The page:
Textured Ceiling Removal


  #1  
Old 08-16-05, 01:13 AM
jenjen842
Visiting Guest
Posts: n/a
Textured Ceiling Removal

We are moving into a home with a highly textured ceiling. The house was built in 1977. What are the chances it is an asbestos-containing material? Assuming it is not, how difficult is it to remove? And how would I go about removing it? Thanks for the input!
 
  #2  
Old 08-16-05, 06:12 AM
M
Forum Topic Moderator
Join Date: Mar 2005
Location: USA - N.E.Tn
Posts: 45,738
Received 862 Upvotes on 754 Posts
Asbestos was on its way out in the late 70's. I would say that gives a 50-50 chance of asbestos. Popcorn texture is easiest to remove by wetting surface and scraping. When all texture is removed you will need to skim coat the ceiling.
 
  #3  
Old 08-20-05, 10:49 PM
Paint G
Visiting Guest
Posts: n/a
Beware

Wetting and scraping the ceiling may release an asbestos dust if it is asbestos. Also disposal of the asbestos textured ceiling material will require toxic waste permits and special disposal provisions. I would consult a professional and find out what you are dealing with. The fines for illegal disposal of toxic waste is generally pretty high and possible health hazards for you and your family aren't worth it.
 
  #4  
Old 08-21-05, 06:27 AM
S
Member
Join Date: Aug 2003
Location: Cape Cod
Posts: 4,127
Upvotes: 0
Received 2 Upvotes on 2 Posts
Originally Posted by jenjen842
We are moving into a home with a highly textured ceiling. ...how difficult is it to remove? And how would I go about removing it?
I'd try scraping it dry first
But you will probably need to wet it and scrape
It is messy and awkward being a ceiling and all, but not technically difficult
You will probably need to skim coat it with joint compound before painting
 
  #5  
Old 08-29-05, 08:05 AM
RHoyle
Visiting Guest
Posts: n/a
? skim coat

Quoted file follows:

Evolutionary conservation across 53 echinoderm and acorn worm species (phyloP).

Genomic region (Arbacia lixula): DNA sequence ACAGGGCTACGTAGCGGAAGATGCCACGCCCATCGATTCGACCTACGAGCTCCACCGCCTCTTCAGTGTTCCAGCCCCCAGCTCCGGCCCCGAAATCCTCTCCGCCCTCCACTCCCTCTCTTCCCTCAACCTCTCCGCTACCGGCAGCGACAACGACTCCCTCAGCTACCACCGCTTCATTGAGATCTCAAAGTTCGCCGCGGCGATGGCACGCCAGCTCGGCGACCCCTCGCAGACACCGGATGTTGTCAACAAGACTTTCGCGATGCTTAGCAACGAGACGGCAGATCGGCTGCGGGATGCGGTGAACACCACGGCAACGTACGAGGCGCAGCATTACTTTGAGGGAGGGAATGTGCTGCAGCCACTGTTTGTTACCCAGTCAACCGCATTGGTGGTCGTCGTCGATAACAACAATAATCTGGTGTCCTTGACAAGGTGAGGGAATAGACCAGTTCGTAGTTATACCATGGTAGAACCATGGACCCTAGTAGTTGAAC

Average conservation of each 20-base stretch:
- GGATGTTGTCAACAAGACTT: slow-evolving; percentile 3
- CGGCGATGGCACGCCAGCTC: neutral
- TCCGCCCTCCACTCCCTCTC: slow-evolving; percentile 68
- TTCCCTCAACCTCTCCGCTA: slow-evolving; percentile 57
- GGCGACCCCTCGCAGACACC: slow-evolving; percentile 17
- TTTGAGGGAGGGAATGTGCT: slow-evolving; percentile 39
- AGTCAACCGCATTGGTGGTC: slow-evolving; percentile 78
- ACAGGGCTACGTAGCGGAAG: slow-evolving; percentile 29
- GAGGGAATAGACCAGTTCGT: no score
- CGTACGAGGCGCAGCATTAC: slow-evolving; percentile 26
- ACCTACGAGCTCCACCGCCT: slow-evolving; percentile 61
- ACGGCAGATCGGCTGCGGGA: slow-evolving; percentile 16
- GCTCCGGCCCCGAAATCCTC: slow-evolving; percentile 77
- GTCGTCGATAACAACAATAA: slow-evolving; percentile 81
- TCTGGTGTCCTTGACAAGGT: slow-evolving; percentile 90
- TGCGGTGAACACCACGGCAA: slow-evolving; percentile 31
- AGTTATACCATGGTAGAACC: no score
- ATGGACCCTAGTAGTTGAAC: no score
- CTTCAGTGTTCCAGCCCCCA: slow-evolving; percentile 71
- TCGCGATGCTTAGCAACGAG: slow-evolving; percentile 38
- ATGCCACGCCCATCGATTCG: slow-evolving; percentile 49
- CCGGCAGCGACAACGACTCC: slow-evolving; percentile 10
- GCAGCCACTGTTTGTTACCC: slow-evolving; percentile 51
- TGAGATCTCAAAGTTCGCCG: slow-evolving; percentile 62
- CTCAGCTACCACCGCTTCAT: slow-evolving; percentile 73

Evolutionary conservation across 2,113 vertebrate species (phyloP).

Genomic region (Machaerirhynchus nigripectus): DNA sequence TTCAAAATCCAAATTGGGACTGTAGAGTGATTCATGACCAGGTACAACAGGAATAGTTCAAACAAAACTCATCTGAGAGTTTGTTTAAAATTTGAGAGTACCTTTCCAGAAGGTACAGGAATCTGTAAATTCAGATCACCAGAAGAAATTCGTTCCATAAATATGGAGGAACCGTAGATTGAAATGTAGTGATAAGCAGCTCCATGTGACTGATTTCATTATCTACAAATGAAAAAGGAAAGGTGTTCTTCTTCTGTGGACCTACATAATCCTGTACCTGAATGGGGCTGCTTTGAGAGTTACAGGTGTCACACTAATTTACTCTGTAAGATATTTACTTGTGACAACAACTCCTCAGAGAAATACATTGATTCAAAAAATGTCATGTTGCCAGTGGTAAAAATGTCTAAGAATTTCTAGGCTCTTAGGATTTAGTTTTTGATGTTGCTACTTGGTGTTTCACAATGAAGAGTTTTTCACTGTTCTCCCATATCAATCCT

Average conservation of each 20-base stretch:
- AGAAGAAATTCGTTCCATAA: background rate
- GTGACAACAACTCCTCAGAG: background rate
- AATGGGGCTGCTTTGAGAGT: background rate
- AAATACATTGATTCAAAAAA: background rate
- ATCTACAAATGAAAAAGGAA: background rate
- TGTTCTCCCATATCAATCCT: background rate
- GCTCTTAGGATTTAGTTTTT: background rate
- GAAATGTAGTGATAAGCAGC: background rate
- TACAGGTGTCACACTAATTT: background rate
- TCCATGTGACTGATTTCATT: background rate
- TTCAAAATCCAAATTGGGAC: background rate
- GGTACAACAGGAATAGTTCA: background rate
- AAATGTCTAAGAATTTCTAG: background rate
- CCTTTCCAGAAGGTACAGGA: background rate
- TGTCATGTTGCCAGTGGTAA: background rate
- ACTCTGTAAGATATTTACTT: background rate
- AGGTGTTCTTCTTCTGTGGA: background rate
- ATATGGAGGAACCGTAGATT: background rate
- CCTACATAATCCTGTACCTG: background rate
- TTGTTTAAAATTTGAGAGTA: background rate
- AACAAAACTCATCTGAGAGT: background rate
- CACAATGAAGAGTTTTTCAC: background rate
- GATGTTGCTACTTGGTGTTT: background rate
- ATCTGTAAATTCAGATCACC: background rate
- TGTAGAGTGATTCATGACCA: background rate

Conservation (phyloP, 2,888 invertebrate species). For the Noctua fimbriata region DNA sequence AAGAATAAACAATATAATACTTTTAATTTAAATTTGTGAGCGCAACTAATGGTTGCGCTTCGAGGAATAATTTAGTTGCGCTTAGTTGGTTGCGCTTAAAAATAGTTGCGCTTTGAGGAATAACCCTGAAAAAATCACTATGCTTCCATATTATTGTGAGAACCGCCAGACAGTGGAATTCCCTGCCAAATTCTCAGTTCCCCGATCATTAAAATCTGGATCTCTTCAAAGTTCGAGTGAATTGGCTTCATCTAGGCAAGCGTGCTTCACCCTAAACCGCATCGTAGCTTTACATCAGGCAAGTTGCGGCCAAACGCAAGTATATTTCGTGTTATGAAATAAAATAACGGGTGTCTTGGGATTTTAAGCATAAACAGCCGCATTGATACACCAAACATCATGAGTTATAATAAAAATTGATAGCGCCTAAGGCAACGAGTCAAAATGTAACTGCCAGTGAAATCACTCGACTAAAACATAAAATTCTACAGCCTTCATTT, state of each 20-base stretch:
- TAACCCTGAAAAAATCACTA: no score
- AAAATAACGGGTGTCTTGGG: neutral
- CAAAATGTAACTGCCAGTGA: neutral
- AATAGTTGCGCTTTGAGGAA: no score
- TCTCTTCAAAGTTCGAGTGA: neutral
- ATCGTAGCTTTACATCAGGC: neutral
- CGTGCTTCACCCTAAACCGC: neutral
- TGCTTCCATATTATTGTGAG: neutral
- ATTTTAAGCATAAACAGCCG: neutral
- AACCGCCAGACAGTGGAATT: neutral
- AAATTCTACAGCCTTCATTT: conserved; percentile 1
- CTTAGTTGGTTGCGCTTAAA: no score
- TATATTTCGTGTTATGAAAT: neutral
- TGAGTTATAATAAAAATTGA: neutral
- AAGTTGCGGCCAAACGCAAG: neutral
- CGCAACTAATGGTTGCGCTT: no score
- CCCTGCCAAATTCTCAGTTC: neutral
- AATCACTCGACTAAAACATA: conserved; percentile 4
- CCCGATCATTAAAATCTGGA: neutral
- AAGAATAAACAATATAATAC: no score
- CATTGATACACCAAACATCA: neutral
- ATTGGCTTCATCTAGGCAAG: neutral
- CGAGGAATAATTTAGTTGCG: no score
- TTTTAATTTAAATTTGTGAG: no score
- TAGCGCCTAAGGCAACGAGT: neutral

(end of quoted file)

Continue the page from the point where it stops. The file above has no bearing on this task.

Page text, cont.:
skim coat it with joint compound before painting

I am inexperienced at this and not sure what "skim coat" means. Would you please explain that a little further.
I would LOVE to do my ceilings, they have the "popcorn" texture and I hate it. What kind of paint do most people use, after the "skim coat"
Thanks in advance for any information!
 
  #6  
Old 08-29-05, 10:04 AM
S
Member
Join Date: Aug 2003
Location: Cape Cod
Posts: 4,127
Upvotes: 0
Received 2 Upvotes on 2 Posts
A skim coat is a light coating of joint compound, or "drywall mud" (sometimes called spackle, but it's technically not spackle)
After the texture is removed, it's highly unlikely that the surface will be smooth
A "skim coat" of joint compound will fill in the dimples, so to speak

You apply the mud with a wide blade like the drywallers do, and smooth it out
The smoother you get it the less sanding you need to do, and you want to sand as little as possible (very, very, dusty)

Usually the area must be primed and then it is often painted with ceiling paint
The last time I did this the customer wanted the wall color on the ceiling, so I did that
 
  #7  
Old 08-29-05, 12:13 PM
M
Forum Topic Moderator
Join Date: Mar 2005
Location: USA - N.E.Tn
Posts: 45,738
Received 862 Upvotes on 754 Posts
Mixing a small amount of water in the joint compound will make it work easier and hopefully make it go on smoother so there will be less sanding.
 
  #8  
Old 08-29-05, 12:40 PM
S
Member
Join Date: Aug 2005
Location: United States
Posts: 85
Upvotes: 0
Received 0 Upvotes on 0 Posts
Why do you need to prime before painting? I use ceiling paint on my ceilings and it looked fine without primer. Since this is a surface that won't ever be touched, I wouldn't think you'd need primer if you're just throwing on a coat of ceiling paint.
 
  #9  
Old 08-29-05, 02:21 PM
prowallguy's Avatar
Member
Join Date: Jan 2003
Location: St. Louis MO
Posts: 2,510
Upvotes: 0
Received 2 Upvotes on 2 Posts
Originally Posted by Spooksmcgee
Why do you need to prime before painting?
For this thread, the idea of priming is for the ceiling surface after the texture is removed. There is usually a thin layer of joint/compound left behind, and that definitely needs to be primed, or it will soak in the paint at different absorption rates, making the final outcome splotchy at best. It is also a hindrance to adhesion to paint over j/c.
Same goes for if the ceiling will be skim coated.

If its just a ceiling with existing paint, and no stain or adhesion problems, I would skip the primer, and paint it.
 
 

Thread Tools
Search this Thread
 
Ask a Question
Question Title:
Description: